Iraqi government forces drive their armored vehicle, June 22, 2016, some 40 kilometers (25 miles) west of Qayyarah, during their operation to take the city and make it a launchpad for Mosul.
Iraqi government forces drive their armored vehicle, June 22, 2016, some 40 kilometers (25 miles) west of Qayyarah, during their operation to take the city and make it a launchpad for Mosul.

Some U.S. and Iraqi officials are voicing growing optimism about the prospects of retaking the key city of Mosul from the Islamic State terror group sooner than first anticipated.

No one is suggesting the fight to recapture the city, the Iraqi capital of the terror group’s self-declared caliphate, will be easy. But there is a sense that momentum has clearly swung in favor of Iraqi forces backed by U.S. and coalition air power — and that now is the time to press the advantage.

“In many ways our campaign is now ahead of where we thought it would be at this time,” U.S. Special Presidential Envoy Brett McGurk said Tuesday, ahead of two meetings to focus on the future of Iraq and the fight against IS.

“Mosul is now upon us,” he added at an event with the Iraqi foreign minister at the U.S. Institute for Peace, noting that the Iraqi Security Forces have not lost a battle in over a year.

Iraq’s foreign minister was also optimistic, calling Mosul “the next target.”

“It is the last hideout of Daesh [IS] in Iraq,” Ibrahim al-Jaafari said through an interpreter.

Remaining challenges

Though heartened by the recent campaign to retake the crucial Qayyarah West Air Base, just south of Mosul, from IS, neither McGurk nor Jaafari was willing to put a timeline on possible Mosul operations, acknowledging any effort to retake the city would be complicated, with setbacks likely.

Explosives were left behind by IS militants after
FILE - Explosives were left behind by IS militants after Peshmerga fighters retook villages in a recent offensive toward the IS stronghold of Mosul, June 6, 2016. (S. Behn/VOA)

Among the key challenges are the size of Mosul’s remaining civilian population, thought to be around 1 million, and the dense urban terrain, raising the prospect for a possible block-by-block fight through booby traps and human shields.

Additionally, despite having lost considerable ground to coalition-backed forces in Iraq, IS has had plenty of time to prepare since first taking Mosul in June 2014.

“I expect that ISIS has extremely hardened defenses inside of Raqqa and Mosul,” said Jessica McFate, a former U.S. Army intelligence officer now with the Institute for the Study of War.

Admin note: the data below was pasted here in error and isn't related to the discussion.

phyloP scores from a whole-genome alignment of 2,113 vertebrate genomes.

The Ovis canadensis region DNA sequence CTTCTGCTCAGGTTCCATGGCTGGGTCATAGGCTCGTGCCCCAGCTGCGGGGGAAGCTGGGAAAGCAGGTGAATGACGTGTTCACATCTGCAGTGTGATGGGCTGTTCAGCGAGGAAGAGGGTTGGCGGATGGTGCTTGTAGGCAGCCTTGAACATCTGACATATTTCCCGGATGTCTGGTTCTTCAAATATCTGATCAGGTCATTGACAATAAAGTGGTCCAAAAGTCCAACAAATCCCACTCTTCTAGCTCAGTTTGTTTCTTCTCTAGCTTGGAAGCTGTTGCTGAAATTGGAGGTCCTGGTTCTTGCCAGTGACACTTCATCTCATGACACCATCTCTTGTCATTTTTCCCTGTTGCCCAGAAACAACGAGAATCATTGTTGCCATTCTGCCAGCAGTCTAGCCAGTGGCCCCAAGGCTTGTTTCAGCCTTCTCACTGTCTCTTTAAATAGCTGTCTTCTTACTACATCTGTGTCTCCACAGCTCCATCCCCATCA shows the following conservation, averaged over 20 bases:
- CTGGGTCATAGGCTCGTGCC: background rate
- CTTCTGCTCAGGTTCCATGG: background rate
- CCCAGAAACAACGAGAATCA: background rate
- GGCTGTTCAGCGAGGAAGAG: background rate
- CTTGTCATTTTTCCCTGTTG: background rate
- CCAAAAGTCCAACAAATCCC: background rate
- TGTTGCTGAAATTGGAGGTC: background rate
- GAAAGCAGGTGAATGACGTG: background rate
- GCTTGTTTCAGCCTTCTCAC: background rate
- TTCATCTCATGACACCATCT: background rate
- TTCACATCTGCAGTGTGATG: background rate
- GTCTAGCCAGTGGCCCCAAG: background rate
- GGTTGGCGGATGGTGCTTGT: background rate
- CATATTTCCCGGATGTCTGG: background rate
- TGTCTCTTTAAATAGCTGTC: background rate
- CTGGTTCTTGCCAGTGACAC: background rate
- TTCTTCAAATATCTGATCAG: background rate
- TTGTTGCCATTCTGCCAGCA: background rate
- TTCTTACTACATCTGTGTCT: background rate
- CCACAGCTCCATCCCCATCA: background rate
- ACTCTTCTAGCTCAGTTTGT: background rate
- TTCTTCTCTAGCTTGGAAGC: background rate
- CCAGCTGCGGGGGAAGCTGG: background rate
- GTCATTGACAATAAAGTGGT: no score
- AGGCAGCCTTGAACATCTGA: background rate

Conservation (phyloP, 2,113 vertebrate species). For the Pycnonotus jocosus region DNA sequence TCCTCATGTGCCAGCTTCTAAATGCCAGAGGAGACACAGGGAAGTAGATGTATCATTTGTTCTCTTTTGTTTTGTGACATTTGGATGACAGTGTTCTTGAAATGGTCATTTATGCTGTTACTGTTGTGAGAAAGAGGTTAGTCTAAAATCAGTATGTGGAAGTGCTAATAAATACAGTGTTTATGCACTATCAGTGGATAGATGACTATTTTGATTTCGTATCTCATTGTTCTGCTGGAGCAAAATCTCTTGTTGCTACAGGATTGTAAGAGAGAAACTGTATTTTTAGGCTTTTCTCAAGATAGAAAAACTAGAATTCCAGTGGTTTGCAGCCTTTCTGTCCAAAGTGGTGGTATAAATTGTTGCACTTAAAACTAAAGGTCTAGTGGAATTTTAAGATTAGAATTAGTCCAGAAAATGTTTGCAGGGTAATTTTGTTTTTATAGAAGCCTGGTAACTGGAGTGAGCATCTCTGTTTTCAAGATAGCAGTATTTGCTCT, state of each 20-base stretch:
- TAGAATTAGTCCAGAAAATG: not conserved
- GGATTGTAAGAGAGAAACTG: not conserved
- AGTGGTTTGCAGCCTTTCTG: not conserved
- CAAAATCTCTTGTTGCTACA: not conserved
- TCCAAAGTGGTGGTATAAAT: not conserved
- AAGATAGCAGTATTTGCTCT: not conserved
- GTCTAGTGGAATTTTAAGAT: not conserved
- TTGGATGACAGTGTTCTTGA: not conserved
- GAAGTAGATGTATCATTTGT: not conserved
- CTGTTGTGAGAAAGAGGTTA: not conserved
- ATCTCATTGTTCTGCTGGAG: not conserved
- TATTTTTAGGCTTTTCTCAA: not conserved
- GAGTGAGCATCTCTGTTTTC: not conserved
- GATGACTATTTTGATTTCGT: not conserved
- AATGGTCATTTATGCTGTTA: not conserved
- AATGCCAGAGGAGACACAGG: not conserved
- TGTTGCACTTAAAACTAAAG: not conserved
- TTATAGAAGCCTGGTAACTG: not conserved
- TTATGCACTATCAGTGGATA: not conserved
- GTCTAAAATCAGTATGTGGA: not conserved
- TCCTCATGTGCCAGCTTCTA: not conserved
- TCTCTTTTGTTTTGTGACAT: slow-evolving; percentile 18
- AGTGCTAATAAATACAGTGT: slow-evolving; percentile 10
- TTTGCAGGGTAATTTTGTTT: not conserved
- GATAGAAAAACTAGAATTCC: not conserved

There are also concerns IS might find a way to use the failed coup attempt in Turkey to its advantage. In particular, U.S. officials wonder whether the subsequent crackdown on elements of the Turkish military could weaken defenses along the Turkish-Syrian border, giving the terror group just enough space to bolster some of its operations.

But even before the failed military coup in Turkey, IS had already been shifting fighters to defend Mosul, with a series of layered defenses, even making a push into the city, according to military and intelligence officials.

Shia militias

One Iraqi militia leader told VOA perhaps as many as 8,000 IS fighters have been assembled to protect Mosul, many of them Iraqis who are familiar with the terrain.

“We can say that they are less than 10,000,” said Atheel Alnujaifi, a former governor of Nineveh province.

Yet while that would seem to be a formidable force, Alnujaifi, who heads Iraq’s National Mobilization Front and its approximately 4,000 fighters, believes there are growing cracks in the terror group’s resolve.

“The information coming from inside Mosul says that most of the foreign fighters are leaving these days,” he said, adding operatives inside the city see signs of growing resentment. “The people of Mosul want indeed to rise up against Daesh.”

At the same time, there are concerns a critical misstep could cost Iraqi forces dearly.

“Always [IS] say that Shia militia will come to the city, will come to the city, will fight in the city and the Shia militia will kill all the Sunnis,” Alnujaifi said, warning the message of fear continues to resonate. “If there is a Shia militia in this fight, I think it will be a difficult fight inside the city.”

FILE - Smoke rises after airstrikes from the U.S.-
FILE - Smoke rises after airstrikes from the U.S.-led coalition against Islamic State militants in a village east of Mosul, Iraq, May 29, 2016.

For now, though, the Iraqi government still intends to use Shia militias in Mosul just as it did in Fallujah, rejecting accusations that Shia militias captured or killed hundreds of Sunni men fleeing the city.

“Those volunteers are doing a great job in the war against ISIL,” Jaafari said Wednesday. “What happened in Fallujah after the city has been liberated has proved that it’s a good plan to apply.”

Getting the pieces in place

Even if the plan is good, there is still a matter of making sure Mosul is sufficiently isolated and that all of the other pieces are in place.

“You’ve got to do all the legwork first,” one U.S. official told VOA on condition of anonymity.

U.S. military officials have said the campaign to recapture Mosul will require as many as eight Iraqi brigades and two Kurdish brigades, each with 2,000 to 3,000 troops. And there were concerns not all of them would be ready until late this year.

“We can begin the operations,” the Defense Intelligence Agency director, Lieutenant General Vincent Stewart, cautioned U.S. lawmakers this past March. “But taking and securing Mosul in the next eight to 10 months is not something I’m seeing in my crystal ball."

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